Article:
• Preserve your rights to your LLC’s or corporation’s legal name in state records.

  • Keep your business poised for sudden contract opportunities, bids, or deals with other companies that require a Certificate of Good Standing to pursue or seal the deal.

3. Good Standing Helps When You Expand Into Other States

When you form your LLC or corporation, the state generally considers you to be “organizing” a business “entity.” Your business entity (e.g., LLC, corporation) has the right to do business in the state of organization only. If you want to expand and do business in other states, you’ll need to register to transact business in those states, too. Usually, the new state(s) ask for a Certificate of Good Standing from your formation state (or your “domestic” state) before they’ll let you register.

Checking Your Good Standing

Still, it’s not always easy to know which regulations and obligations apply to your corporation or LLC. Compliance can seem complicated or costly at times. Regulations change. And it can be difficult to keep track of the various deadlines your company must meet.  However, compliance can be done easily and inexpensively, relative to the cost of noncompliance.  We recommend that at least annually, you or your legal counsel should confirm that your LLC or corporation is in good standing in its state of formation as well as every state with which you are conducting business.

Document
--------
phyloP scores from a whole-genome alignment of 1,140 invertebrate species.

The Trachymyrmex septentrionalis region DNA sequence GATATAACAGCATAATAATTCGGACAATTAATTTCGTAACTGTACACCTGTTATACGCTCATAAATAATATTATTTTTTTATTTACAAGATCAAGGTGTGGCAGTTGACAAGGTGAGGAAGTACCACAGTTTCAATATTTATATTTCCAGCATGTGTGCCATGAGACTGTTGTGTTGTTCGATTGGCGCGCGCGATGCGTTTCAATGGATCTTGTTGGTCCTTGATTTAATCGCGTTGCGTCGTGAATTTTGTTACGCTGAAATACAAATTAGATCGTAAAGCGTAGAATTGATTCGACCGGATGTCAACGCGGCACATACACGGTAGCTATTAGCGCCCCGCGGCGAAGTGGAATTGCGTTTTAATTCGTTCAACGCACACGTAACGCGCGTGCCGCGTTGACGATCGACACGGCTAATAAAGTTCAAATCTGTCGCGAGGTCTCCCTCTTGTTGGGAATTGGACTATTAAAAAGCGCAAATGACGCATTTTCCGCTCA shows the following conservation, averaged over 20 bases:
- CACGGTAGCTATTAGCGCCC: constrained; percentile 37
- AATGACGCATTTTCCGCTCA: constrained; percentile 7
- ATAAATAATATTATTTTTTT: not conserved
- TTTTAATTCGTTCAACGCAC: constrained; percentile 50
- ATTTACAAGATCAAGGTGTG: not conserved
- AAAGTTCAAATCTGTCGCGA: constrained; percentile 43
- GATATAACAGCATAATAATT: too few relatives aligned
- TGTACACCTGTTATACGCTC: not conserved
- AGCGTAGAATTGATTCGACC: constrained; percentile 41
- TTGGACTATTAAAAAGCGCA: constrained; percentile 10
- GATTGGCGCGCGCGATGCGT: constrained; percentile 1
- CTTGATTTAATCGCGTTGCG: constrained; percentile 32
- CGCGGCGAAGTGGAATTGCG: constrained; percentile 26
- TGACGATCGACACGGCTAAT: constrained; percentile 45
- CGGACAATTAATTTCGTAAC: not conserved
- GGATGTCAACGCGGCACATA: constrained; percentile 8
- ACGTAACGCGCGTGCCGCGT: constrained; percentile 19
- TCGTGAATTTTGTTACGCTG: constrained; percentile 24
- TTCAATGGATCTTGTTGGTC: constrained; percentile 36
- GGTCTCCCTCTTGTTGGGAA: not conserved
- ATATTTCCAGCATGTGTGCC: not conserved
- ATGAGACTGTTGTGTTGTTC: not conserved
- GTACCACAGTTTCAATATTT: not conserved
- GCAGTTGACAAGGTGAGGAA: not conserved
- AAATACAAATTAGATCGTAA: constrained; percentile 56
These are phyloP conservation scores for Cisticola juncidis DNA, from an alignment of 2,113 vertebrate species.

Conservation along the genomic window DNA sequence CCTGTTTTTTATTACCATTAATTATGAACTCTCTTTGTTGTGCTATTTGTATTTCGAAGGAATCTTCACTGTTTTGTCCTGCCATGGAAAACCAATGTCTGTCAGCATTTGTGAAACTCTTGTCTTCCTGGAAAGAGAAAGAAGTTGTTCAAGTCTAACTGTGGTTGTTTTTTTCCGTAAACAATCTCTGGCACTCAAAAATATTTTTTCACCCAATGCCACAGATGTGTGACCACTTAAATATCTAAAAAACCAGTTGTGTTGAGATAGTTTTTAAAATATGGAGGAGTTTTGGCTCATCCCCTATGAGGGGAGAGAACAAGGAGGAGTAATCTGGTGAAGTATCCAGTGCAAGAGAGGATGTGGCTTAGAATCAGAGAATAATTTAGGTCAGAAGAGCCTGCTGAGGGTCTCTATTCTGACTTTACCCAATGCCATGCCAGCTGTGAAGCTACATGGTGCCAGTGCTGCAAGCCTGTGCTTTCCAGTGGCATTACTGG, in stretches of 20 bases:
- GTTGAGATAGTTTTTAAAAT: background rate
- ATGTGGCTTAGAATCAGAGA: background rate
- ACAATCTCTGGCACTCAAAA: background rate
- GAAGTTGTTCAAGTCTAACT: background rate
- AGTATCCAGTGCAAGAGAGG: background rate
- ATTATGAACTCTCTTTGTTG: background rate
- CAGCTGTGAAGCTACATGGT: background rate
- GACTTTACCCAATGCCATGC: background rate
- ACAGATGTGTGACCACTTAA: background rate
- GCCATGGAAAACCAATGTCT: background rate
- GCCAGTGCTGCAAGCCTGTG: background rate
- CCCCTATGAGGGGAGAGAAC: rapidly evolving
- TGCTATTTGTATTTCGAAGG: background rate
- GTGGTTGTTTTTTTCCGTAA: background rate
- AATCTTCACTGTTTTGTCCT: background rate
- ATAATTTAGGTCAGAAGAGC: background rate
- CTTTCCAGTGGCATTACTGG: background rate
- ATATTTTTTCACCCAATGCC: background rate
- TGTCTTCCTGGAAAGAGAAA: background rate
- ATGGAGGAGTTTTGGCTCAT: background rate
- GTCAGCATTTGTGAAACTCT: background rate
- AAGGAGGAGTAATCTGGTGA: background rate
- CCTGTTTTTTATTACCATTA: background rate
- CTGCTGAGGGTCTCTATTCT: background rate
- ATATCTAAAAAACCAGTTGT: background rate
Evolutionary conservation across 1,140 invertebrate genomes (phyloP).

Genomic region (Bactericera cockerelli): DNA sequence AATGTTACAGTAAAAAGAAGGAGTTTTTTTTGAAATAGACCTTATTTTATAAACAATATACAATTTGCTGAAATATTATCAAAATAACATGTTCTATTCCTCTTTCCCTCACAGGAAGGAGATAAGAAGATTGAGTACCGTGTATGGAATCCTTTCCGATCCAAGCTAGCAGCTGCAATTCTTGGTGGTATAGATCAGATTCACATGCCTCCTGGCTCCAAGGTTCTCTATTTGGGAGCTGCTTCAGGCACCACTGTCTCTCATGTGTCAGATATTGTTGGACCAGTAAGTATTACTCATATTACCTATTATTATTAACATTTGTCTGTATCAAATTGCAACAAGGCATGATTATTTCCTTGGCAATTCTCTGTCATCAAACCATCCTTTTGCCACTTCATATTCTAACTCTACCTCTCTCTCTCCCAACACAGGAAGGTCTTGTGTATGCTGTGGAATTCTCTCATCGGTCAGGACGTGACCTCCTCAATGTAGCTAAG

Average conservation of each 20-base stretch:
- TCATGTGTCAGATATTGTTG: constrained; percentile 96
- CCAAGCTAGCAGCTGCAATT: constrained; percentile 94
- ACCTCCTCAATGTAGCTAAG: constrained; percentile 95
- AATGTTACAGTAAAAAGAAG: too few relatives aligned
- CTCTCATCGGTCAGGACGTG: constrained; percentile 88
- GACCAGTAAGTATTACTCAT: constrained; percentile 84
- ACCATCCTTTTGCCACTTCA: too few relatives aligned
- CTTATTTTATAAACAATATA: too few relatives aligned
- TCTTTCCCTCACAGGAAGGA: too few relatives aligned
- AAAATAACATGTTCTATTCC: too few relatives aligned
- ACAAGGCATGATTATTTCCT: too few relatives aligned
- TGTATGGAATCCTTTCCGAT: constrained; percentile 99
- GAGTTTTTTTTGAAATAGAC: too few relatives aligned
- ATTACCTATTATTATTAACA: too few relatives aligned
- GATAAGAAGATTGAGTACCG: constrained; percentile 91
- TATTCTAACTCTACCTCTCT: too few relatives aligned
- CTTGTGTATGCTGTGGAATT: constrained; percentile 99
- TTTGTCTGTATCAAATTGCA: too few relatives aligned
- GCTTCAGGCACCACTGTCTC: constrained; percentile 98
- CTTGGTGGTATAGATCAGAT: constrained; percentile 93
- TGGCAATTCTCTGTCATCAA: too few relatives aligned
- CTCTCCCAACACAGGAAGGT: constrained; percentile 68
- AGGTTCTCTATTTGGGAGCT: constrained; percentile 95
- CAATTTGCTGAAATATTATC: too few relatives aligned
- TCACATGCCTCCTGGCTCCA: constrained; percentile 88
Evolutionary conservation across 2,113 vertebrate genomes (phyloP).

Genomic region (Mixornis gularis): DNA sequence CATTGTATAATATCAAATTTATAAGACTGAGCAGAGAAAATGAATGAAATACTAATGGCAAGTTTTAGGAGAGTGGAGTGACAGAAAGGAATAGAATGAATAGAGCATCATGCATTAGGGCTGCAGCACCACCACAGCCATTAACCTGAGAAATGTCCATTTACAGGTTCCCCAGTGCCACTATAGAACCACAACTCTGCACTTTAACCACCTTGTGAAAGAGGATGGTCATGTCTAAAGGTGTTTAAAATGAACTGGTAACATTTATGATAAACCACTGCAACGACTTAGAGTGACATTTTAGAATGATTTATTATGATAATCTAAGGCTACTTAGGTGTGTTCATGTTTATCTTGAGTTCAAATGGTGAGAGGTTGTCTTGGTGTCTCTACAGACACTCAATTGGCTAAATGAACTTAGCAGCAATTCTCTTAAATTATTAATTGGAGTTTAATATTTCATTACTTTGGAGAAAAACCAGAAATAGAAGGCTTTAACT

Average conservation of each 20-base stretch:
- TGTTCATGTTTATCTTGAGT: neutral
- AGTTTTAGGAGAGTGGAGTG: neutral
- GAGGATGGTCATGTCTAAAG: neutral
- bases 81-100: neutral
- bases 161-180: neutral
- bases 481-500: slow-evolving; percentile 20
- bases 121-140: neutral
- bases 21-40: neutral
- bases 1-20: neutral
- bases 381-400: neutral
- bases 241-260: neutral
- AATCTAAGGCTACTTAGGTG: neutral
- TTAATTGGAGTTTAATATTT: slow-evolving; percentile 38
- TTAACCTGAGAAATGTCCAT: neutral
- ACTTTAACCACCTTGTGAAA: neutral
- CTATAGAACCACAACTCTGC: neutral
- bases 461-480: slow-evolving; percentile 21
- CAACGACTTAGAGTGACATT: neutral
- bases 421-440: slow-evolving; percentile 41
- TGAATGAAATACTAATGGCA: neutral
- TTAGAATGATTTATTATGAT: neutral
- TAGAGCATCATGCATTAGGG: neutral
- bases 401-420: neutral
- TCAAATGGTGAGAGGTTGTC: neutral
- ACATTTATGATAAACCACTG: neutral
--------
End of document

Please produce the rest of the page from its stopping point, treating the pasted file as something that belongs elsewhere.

All states allow steps to be taken for a not-in-good-standing corporation or LLC to restore its standing, and that if good standing is restored, generally it will be as if the corporation or LLC had consistently remained in good standing.

© 2015 Odin, Feldman & Pittleman, P.C.

U.S. Sentencing Commission Weighing Recommendation to Increase Criminal Antitrust Penalties

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In June, the United States Sentencing Commission, which is appointed by the President to make recommendations to Congress on the criminal penalties for the violation of federal law, issued a request for comments regarding whether the guidelines for calculating antitrust fines should be modified. Currently, corporate fines for cartel price fixing are calculated on a sliding scale, tied to the amount of the “overcharge” imposed by the violators, with the standard maximum fine under the Guidelines for a corporation capped at $100 million and, for an individual, capped at $1 million. The deadline for such comments was July 29, and the views expressed on the issue varied considerably.